“On June 29, 2016, we welcomed into the world our sweet and precious baby boy. We named him Myles Kaleb Baughman. He was perfect in every way and we were so excited to start our new life with our sweet new baby. This joy of having a new baby was short lived, though. Around 3 weeks old, I knew something was terribly wrong with my little bundle of joy. It would take him hours to just drink 2 ounces of milk, half of it would just dribble out of his mouth. I also noticed that his eyes would shake back and forth. He started throwing his head back and screaming at the top of his lungs.
We took Myles to his one month check up on Tuesday, August 2, 2016. The doctors were very concerned and sent us straight to Cincinnati Children’s Hospital. He had lost so much weight, he was now below his birth weight. He was admitted for failure to thrive. We didn’t realize at the time, that this would be where we would spend the next 4 months of our lives. Fighting day in and day out for our precious baby, Myles.
The second day in the hospital they did an ultrasound on Myles’s head. This revealed he had swelling on his brain. Shortly after, they sent my tiny baby for an MRI of his brain. After 3 hours in the MRI machine, our little son was finally finished and we headed to eat dinner. Our dinner would soon be interrupted, however. 3 doctors and a few nurses came in with news no parents want to hear. They told us we needed to sit down and relax. Nothing could ever have prepared us for what they were about to tell us.
‘Your child has a tumor,’ the doctor said. These are words you’re never prepared to hear, especially talking about your 5-week-old baby. I remember I just sat there, blank. Did they honestly just say my baby, my sweet newborn baby, had a tumor in his brain? Why? Why was this happening? He’s just a baby. My world stopped, everything seemed to be going in slow motion. They wouldn’t tell us where the tumor was located in the brain. They also couldn’t tell us at the time if it was cancer or not.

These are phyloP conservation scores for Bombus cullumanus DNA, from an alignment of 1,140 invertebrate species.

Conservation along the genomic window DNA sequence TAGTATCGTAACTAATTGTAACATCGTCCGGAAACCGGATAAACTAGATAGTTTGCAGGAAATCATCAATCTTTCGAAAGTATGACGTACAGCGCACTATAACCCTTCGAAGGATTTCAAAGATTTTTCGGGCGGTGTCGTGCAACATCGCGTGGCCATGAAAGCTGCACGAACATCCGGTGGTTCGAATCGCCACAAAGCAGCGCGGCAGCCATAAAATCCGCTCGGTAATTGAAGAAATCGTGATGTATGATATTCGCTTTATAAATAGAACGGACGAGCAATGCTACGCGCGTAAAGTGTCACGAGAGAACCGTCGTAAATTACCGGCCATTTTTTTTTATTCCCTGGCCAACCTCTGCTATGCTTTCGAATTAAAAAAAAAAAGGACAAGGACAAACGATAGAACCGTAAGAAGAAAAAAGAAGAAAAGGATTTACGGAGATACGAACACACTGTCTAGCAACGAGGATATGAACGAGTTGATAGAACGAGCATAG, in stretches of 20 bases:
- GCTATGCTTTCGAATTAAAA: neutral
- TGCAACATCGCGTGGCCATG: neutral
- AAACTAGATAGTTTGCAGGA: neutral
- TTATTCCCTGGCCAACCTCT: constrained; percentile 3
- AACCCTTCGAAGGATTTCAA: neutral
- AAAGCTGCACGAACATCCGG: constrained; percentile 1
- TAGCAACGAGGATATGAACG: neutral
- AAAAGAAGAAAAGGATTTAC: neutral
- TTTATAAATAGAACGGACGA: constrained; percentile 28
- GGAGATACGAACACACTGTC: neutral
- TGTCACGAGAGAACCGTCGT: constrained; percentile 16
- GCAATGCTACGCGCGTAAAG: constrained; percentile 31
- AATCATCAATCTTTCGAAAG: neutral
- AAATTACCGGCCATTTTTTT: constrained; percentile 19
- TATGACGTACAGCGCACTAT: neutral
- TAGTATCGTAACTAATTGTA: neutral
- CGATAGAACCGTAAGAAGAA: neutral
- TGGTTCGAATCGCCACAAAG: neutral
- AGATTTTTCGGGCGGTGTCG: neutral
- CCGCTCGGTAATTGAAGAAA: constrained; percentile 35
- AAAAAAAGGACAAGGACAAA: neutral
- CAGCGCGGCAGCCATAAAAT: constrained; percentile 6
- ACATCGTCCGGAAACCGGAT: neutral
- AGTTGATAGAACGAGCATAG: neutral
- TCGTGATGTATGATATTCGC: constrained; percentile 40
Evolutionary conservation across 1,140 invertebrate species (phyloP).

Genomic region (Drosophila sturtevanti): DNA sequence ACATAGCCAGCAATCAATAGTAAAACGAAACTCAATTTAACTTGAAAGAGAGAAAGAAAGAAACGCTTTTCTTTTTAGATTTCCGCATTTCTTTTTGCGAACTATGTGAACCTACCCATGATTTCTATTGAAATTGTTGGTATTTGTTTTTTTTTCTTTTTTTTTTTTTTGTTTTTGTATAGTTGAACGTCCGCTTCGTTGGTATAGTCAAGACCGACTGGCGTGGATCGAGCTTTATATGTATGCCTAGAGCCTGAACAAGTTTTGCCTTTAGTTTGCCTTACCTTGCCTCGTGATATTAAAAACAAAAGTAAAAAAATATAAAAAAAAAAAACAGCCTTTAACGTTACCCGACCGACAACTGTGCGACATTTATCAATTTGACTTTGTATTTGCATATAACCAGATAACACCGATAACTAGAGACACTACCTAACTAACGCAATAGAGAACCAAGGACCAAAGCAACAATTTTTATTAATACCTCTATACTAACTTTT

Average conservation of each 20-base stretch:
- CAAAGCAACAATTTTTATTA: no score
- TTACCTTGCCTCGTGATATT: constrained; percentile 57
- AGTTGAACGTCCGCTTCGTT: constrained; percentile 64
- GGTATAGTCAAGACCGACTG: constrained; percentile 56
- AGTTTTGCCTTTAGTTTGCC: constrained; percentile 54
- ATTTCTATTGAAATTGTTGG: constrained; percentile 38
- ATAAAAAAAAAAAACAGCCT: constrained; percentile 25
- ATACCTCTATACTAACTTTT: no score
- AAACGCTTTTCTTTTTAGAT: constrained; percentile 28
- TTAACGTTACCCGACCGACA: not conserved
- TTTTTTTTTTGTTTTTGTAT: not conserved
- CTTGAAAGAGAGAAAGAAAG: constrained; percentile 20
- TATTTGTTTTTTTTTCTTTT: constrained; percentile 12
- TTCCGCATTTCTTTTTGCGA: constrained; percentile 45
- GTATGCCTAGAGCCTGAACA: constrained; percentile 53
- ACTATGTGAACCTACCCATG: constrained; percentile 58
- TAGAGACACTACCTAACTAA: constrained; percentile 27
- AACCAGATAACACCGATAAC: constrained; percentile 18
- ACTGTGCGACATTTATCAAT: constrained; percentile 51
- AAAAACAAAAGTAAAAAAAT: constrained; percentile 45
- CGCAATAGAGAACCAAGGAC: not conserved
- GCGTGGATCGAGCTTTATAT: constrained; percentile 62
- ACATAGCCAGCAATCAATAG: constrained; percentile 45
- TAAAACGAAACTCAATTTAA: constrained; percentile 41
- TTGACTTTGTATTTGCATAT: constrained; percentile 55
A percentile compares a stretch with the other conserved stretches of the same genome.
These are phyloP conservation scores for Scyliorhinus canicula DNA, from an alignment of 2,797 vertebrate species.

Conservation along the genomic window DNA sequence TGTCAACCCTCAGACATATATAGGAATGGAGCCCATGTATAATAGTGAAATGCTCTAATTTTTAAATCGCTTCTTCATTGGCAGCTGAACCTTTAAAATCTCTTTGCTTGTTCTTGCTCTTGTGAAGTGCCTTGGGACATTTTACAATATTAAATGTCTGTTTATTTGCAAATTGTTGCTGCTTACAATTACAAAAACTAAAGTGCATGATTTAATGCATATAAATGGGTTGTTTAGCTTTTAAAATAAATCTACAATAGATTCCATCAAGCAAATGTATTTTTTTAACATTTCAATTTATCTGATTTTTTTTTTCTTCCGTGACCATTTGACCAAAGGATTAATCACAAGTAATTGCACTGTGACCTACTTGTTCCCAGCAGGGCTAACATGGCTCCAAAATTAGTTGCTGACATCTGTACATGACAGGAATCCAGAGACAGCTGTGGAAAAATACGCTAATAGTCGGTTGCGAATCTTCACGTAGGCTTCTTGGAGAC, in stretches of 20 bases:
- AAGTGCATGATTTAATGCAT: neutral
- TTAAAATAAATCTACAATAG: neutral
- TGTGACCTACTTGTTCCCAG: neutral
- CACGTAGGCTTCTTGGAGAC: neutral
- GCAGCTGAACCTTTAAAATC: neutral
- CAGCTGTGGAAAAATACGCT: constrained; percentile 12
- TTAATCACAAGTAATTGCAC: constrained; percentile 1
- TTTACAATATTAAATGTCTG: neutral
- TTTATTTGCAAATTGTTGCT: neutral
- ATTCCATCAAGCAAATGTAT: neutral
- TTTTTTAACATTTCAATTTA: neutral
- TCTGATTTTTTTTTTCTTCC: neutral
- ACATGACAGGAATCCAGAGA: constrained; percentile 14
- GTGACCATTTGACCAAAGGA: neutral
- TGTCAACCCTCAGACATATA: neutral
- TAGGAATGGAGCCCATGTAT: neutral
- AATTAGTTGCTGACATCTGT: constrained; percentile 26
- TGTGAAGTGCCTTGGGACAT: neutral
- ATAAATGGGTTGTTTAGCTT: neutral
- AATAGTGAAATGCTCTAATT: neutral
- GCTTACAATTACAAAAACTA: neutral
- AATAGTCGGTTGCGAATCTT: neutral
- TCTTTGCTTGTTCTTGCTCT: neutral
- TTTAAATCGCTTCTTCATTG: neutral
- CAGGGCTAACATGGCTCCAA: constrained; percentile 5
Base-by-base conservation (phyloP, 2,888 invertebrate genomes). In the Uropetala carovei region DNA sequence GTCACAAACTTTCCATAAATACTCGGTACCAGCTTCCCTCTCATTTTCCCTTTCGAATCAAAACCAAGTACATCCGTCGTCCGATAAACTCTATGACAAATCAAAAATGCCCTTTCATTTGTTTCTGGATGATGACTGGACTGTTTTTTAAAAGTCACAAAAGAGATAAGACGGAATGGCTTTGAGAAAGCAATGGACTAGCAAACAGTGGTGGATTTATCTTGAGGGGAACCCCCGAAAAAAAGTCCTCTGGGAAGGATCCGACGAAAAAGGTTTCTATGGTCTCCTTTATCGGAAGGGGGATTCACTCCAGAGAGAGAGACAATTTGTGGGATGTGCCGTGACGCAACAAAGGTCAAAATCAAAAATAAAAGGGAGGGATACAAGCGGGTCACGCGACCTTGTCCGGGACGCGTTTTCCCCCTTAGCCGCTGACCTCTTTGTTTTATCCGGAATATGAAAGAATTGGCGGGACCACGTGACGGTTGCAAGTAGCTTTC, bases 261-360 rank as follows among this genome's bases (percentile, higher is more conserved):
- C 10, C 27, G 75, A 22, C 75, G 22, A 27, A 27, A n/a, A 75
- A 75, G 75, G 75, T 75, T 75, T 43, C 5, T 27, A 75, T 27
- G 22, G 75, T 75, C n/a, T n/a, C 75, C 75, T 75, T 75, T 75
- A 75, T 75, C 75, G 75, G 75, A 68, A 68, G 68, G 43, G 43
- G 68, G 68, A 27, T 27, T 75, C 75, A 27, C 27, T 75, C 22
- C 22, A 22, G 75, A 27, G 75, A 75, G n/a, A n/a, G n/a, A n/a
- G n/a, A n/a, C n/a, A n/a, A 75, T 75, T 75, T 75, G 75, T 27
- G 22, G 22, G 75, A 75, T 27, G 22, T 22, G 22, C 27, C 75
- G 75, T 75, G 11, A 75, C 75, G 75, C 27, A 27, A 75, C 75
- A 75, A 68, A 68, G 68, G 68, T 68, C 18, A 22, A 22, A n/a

Now I’m sitting in the hospital with my 5 weeks old son, who has just been diagnosed with a brain tumor. I’m only 19 years old, a full time college student and working a full time job. I would end up having to quit my job to take care of my sweet baby. I remember just sitting there and trying to rack my brain on what I had done wrong. Why did my baby have to go through this? So many thoughts went through my head after we got the news.
Once we found out he had a brain tumor, I did what everyone does and started researching. I would search information on tumors in young children. The one that popped up over and over was Diffuse Intrinsic Pontine Glioma or DIPG. If you’ve never heard of DIPG, it’s also known as the ‘worst brain cancer ever.’ A very short version of what I kept seeing was that DIPG is a terminal form of brain cancer and it has a life expectancy of only 9 to 12 months. It slowly robs children of their ability to function before stealing their lives away. The tumor is also inoperable because of its location on the brain stem. I remember praying every day that this wasn’t what my sweet boy had.
A few days later, another MRI was performed on Myles. When he came back to the room he was hardly breathing. I remember his little lifeless body lying there. I can remember thinking to myself how pale he was. It was no time before the doctors rushed him to the ICU, where he would be intubated. My sweet baby wasn’t doing good at all. I was so scared.
On August 15, 2016, after they got him stable, they biopsied the tumor. The doctors told us how risky the biopsy surgery was going to be because of how young he was. They told us that the brain at that age still had a ‘glaze’ over it, which caused it to be hard for them to see the actual brain. But, even though the risk was great, Myles was a champ and the biopsy was successful!
Two days later, on August 17th, we got the results from the biopsy. DIPG. My baby, my 5-week-old son, has just been diagnosed with a terminal and unforgiving brain cancer. I wanted to run out of the conference room. I couldn’t believe what the doctors had just told me. They told us that Myles was one of the youngest children to ever be diagnosed with DIPG. It’s usually only seen in children ages 5-9.
They gave him just a few weeks to live because of how bad he was doing. He was so swollen, to the point that he was blue. His tongue was so swollen it wouldn’t even stay in his mouth. He also developed a blood clot in his leg, he almost lost his leg because of the blood clot.